Those allegations refer to The Daily Caller's unconfirmed report last year, and an ethics complaint from Republicans, that Melgen helped procure prostitutes for Menendez in the Dominican Republic.

New Jersey Republicans filed an ethics complaint against Menendez in November, alleging he accepted free flights to the Dominican Republic and stays at Casa de Campo from the doctor, in violation of Senate rules.

Writing to the Senate Ethics Committee, the Republican ethics complaint alleged Menendez flew on "a private jet to the Dominican Republic and and other locations ... soliciting prostitution."

Last July, the non-partisan Citizens for Responsibility and Ethics in Washington (CREW) received unsubstantiated allegations about Menendez from a mystery man named "Peter Williams" and forwarded the allegations to the FBI, which sources say opened a preliminary investigation. The head of the group is expressing doubts about the information they had received.

“On July 17, 2012, taking the allegations made by 'Pete Williams' against Sen. Menendez quite seriously, CREW forwarded the information to the FBI and the Criminal Division of the Department of Justice," the statement read. "Nevertheless, Mr. Williams’ repeated refusals to agree to telephone or in-person interviews – combined with the concerted efforts of Republican political operatives to market the story – suggest that the whole thing may just be a set-up.”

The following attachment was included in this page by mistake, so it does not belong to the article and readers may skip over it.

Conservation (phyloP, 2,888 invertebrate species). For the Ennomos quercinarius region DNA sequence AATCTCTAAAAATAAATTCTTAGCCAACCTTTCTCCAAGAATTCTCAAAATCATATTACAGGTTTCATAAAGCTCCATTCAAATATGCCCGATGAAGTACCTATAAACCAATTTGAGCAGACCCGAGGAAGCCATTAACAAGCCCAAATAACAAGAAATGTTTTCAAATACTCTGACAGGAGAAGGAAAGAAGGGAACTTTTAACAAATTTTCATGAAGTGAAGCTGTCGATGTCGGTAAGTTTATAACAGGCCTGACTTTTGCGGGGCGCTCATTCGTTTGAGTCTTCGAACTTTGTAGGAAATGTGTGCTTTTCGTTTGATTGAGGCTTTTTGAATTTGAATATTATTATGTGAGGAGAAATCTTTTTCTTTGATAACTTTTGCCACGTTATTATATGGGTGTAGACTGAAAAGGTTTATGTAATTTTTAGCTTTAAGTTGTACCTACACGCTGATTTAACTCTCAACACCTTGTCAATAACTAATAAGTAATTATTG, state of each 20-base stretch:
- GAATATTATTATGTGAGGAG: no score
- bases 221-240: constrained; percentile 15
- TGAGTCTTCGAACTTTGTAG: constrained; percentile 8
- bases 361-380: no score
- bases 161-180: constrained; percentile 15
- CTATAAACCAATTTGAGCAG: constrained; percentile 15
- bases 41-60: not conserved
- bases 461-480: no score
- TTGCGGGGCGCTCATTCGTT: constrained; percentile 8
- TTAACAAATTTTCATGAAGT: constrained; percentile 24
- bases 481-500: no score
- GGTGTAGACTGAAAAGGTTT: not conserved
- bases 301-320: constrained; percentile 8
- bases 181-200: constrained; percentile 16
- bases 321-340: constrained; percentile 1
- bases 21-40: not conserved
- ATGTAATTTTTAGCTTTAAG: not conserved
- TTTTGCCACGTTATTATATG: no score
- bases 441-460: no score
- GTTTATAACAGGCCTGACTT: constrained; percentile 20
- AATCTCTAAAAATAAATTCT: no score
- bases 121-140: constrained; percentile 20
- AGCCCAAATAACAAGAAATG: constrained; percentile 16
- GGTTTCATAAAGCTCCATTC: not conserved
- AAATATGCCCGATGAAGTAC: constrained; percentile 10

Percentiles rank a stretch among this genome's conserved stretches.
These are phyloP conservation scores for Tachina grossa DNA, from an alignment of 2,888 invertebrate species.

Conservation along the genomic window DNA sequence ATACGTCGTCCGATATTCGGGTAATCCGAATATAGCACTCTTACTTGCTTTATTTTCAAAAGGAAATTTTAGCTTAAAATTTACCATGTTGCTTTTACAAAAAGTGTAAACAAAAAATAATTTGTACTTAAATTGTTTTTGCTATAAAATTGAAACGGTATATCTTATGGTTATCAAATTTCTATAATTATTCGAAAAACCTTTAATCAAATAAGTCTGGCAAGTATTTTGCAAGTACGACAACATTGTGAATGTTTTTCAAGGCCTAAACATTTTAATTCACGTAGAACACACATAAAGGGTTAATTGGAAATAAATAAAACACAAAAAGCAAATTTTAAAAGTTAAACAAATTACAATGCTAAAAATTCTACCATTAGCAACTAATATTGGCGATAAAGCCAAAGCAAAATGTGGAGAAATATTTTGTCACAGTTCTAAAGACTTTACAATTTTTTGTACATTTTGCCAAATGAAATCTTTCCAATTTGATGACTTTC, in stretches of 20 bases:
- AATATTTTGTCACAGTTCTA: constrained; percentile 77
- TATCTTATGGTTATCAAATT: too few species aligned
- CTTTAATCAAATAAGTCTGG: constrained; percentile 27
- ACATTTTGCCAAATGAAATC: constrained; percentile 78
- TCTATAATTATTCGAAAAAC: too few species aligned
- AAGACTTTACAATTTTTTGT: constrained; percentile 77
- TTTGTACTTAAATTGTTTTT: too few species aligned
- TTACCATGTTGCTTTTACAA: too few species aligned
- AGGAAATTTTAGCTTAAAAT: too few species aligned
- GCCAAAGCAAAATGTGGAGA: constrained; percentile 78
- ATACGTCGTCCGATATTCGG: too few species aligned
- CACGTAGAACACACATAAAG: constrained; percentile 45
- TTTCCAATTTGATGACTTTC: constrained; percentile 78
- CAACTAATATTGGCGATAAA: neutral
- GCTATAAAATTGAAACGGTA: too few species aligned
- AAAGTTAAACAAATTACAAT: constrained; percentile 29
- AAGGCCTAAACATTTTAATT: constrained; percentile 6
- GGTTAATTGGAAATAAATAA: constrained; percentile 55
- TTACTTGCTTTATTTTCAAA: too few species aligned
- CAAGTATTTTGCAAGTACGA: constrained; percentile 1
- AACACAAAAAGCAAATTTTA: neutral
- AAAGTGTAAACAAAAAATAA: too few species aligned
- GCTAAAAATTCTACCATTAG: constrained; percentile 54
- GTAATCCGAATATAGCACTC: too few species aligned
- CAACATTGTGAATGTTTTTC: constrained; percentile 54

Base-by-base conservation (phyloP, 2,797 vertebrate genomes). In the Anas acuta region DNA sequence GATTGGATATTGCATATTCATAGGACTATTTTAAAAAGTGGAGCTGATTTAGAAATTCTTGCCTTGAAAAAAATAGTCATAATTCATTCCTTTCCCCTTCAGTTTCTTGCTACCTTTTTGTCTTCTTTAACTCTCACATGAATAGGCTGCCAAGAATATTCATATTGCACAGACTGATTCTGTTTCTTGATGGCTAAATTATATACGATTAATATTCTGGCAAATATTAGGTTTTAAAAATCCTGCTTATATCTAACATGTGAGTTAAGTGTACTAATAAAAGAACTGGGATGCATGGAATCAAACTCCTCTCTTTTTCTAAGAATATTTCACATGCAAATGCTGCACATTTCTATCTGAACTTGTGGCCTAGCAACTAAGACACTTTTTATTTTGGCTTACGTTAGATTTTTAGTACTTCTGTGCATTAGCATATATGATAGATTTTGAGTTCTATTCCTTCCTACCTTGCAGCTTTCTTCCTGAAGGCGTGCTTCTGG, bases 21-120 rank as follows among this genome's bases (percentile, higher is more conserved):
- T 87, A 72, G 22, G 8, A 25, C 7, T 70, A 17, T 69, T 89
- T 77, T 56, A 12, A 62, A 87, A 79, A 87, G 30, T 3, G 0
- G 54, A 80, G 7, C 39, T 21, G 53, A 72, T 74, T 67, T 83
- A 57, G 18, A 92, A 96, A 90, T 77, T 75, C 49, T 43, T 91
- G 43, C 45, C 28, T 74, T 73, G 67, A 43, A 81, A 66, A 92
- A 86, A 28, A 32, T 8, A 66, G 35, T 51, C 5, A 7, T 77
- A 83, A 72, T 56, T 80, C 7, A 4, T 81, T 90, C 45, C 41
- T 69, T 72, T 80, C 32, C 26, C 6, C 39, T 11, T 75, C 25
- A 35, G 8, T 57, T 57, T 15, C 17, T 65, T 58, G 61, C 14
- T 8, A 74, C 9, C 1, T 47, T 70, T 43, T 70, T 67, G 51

Weysan Dun, a former director of the New Jersey FBI office, said the Justice Department would have to investigate allegations raised about possible criminal conduct involving a public official.

“The FBI certainly does not want to do anything that would unfairly impugn the reputation of someone, particularly if the allegations are unfounded,” Dun said. “So these are among the most difficult cases to work. You have to be aggressive and thorough, but you also have to be discreet and careful.”

Melgen is a major Democratic political donor and fundraiser who together with family has contributed more than $200,000 to Democratic candidates, including $33,000 to Menendez.